Chaining dissent – Journalists arrested for cases under PECA and other laws: Nearly half of all journalists formally charged under PECA law as well as the provisions of other laws were arrested by law enforcement authorities. Two-thirds of all the arrested journalists managed to secure bail after their arrest, but some had to spend time in custody ranging from a few days to some weeks.

 Journalists tortured in detention: Over half of all journalists charged under PECA and arrested by law enforcement authorities alleged they were tortured in custody. Journalists under remand and those released shortly after arrest both complained of being tortured.

 Categories of journalists most frequently targeted by PECA: Journalists working for formal media or as freelancers are almost equally likely to be targeted under PECA. Over a third of the freelancers targeted under PECA operate their own YouTube channels.

Journalists targeted by medium under the PECA: Over half of the journalists targeted under PECA worked for digital media platforms.

The most coercive section of PECA against journalists: Section 20, which criminalizes online defamation and carries a three-year jail term and up to one million rupees in fines, is the most frequently invoked section of PECA against journalists with 11 out of the 23 respondents reporting they were charged an offence under Section 20.

Called to account – Journalists appearing before FIA: Over 80% of the journalists summoned by FIA were compelled to appear before it to answer charges against them under PECA. Only one in every five journalists who received the summons ignored it.

Seeking justice – Journalists challenging FIA notices: Over half of the journalists served notices by FIA under PECA did not approach the courts to challenge them – and therefore are denied legal recourse to justice. Around a third of the journalists invoked the legal process to resist the FIA notices.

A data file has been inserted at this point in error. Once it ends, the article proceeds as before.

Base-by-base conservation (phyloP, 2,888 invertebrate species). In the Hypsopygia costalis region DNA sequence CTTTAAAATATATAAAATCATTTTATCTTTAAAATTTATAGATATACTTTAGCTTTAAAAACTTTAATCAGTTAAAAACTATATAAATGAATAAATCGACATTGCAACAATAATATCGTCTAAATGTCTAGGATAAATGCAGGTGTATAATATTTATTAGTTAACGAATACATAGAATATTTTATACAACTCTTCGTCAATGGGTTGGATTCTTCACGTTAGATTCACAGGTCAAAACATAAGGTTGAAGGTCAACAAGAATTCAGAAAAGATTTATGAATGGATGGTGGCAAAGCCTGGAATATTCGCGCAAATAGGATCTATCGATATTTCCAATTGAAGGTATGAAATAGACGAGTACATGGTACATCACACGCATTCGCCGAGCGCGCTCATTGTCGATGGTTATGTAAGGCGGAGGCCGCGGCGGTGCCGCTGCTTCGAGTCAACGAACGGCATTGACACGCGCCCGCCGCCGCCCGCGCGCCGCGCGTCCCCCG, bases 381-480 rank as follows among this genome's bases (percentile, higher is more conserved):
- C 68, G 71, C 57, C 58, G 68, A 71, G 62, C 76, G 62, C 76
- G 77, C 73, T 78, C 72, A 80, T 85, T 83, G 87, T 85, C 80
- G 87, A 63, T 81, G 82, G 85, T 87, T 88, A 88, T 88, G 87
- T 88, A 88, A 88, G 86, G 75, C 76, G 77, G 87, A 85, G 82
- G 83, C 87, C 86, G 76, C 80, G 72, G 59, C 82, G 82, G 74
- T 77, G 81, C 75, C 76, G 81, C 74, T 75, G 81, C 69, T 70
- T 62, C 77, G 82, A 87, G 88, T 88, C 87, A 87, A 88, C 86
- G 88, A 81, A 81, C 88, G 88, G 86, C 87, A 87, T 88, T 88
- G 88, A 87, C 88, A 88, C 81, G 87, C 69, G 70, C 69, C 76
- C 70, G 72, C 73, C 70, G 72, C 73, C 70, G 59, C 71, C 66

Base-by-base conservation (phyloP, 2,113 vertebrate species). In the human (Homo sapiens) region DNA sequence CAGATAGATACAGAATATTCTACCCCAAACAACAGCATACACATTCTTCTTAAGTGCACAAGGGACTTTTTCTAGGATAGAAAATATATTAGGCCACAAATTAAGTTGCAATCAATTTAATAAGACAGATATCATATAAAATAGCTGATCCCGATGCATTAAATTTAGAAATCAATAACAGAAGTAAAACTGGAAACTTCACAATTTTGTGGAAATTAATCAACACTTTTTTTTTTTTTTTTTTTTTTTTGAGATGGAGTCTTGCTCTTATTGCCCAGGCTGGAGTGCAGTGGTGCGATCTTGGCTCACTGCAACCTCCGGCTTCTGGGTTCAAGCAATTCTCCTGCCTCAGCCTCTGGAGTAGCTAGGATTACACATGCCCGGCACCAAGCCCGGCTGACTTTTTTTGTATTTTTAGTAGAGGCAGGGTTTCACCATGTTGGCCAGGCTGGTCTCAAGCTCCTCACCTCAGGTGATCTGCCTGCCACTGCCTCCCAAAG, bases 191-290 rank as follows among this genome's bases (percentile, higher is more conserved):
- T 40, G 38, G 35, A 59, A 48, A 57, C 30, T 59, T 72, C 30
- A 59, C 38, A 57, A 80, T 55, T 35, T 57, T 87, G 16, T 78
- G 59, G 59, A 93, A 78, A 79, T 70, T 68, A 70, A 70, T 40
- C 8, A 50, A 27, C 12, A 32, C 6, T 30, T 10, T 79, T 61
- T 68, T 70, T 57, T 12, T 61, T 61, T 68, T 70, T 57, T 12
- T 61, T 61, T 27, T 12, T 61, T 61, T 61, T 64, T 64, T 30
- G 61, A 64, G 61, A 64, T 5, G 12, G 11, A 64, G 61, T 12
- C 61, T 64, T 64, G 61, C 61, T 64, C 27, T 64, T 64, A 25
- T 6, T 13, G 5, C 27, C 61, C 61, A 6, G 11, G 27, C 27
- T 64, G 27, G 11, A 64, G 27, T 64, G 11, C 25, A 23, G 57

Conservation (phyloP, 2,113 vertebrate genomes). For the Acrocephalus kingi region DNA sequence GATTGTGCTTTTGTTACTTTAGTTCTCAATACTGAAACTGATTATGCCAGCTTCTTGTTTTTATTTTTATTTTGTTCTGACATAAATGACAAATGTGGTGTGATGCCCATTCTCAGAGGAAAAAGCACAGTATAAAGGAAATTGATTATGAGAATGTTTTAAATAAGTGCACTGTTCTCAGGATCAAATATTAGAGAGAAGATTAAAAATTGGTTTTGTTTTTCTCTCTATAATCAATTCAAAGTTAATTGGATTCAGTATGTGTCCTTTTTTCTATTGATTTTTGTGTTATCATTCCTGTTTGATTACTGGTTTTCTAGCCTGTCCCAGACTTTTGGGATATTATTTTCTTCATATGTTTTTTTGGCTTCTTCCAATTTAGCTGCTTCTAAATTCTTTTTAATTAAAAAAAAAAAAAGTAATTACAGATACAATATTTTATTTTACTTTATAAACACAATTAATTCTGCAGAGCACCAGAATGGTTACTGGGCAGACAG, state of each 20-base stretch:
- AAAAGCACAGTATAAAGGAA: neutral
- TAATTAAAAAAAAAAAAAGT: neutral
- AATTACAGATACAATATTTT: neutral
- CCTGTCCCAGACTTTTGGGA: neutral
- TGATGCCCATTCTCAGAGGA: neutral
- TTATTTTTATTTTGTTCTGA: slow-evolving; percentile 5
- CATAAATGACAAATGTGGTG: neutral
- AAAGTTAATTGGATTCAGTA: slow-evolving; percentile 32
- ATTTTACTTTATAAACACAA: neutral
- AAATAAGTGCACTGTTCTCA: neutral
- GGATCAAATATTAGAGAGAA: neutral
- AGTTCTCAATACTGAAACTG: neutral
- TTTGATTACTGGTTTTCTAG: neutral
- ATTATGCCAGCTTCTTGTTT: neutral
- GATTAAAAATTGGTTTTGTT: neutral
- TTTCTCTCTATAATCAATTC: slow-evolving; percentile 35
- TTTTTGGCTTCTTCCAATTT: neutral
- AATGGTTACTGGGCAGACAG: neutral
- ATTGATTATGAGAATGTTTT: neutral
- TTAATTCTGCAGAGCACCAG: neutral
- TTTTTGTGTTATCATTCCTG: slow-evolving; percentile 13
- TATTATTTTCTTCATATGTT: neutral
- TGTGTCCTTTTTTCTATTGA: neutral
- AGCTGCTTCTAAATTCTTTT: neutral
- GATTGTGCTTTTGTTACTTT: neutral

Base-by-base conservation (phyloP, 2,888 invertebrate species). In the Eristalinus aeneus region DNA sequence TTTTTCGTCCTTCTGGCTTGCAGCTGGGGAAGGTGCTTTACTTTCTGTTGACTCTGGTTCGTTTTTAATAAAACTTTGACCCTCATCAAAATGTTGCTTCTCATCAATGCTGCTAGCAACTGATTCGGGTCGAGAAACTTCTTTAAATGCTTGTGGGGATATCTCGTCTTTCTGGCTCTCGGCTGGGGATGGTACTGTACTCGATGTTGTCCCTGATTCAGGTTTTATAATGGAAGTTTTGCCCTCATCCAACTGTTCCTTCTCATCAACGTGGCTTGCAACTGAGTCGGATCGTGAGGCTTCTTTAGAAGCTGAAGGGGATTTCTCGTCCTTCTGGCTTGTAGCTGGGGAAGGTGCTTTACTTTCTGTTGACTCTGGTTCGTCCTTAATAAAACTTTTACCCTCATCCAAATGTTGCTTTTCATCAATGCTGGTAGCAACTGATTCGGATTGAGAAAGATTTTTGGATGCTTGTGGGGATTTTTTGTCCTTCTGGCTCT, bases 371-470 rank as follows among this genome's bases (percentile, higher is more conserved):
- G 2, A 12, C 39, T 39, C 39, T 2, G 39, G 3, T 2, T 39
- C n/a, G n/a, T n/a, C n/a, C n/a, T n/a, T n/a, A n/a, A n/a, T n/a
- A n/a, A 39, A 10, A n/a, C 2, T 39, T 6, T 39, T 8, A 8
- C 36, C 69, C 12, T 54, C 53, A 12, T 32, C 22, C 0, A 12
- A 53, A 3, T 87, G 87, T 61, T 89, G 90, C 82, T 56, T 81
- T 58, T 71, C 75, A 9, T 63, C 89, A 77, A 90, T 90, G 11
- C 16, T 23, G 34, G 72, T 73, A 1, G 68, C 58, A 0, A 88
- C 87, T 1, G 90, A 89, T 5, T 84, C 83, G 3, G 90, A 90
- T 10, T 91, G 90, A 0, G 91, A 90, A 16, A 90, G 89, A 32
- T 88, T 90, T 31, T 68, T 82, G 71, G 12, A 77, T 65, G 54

Relief – Outcome of legal challenge by journalists: Over half of the journalists who mounted a legal challenge to FIA notices got relief from the courts which suspended the notices.

Procedural tyranny – Outcome of inquiries against journalists: Only about a third of the complaints registered against journalists pursued under PECA resulted in inquiries that were completed in due time. Most inquiries dragged on and remain incomplete. For almost all journalists against whom inquiries were completed, legal cases were registered and prompt arrests made.

Criminalizing dissent – Registration of cases against journalists: Criminal cases were registered against nearly two-thirds of all journalists pursued under PECA. There seems to be an arbitrary exercise of the jurisdiction by FIA to register cases irrespective of whether inquiries against journalists are completed or not completed.

Expanding coercion – Invoking laws other than PECA against journalists: For nearly all journalists charged under PECA, clauses and sections from additional laws were also invoked against them. A wide variety of Pakistan Penal Code sections were used against these journalists with one of the most frequent being Section 500, which deals with punishment for defamation.

Actions demanded by complainants against journalists: Most complainants against journalists charged under PECA sought punishment rather than settlement. Around 40% of the complainants against journalists charged under PECA sought written and published apologies.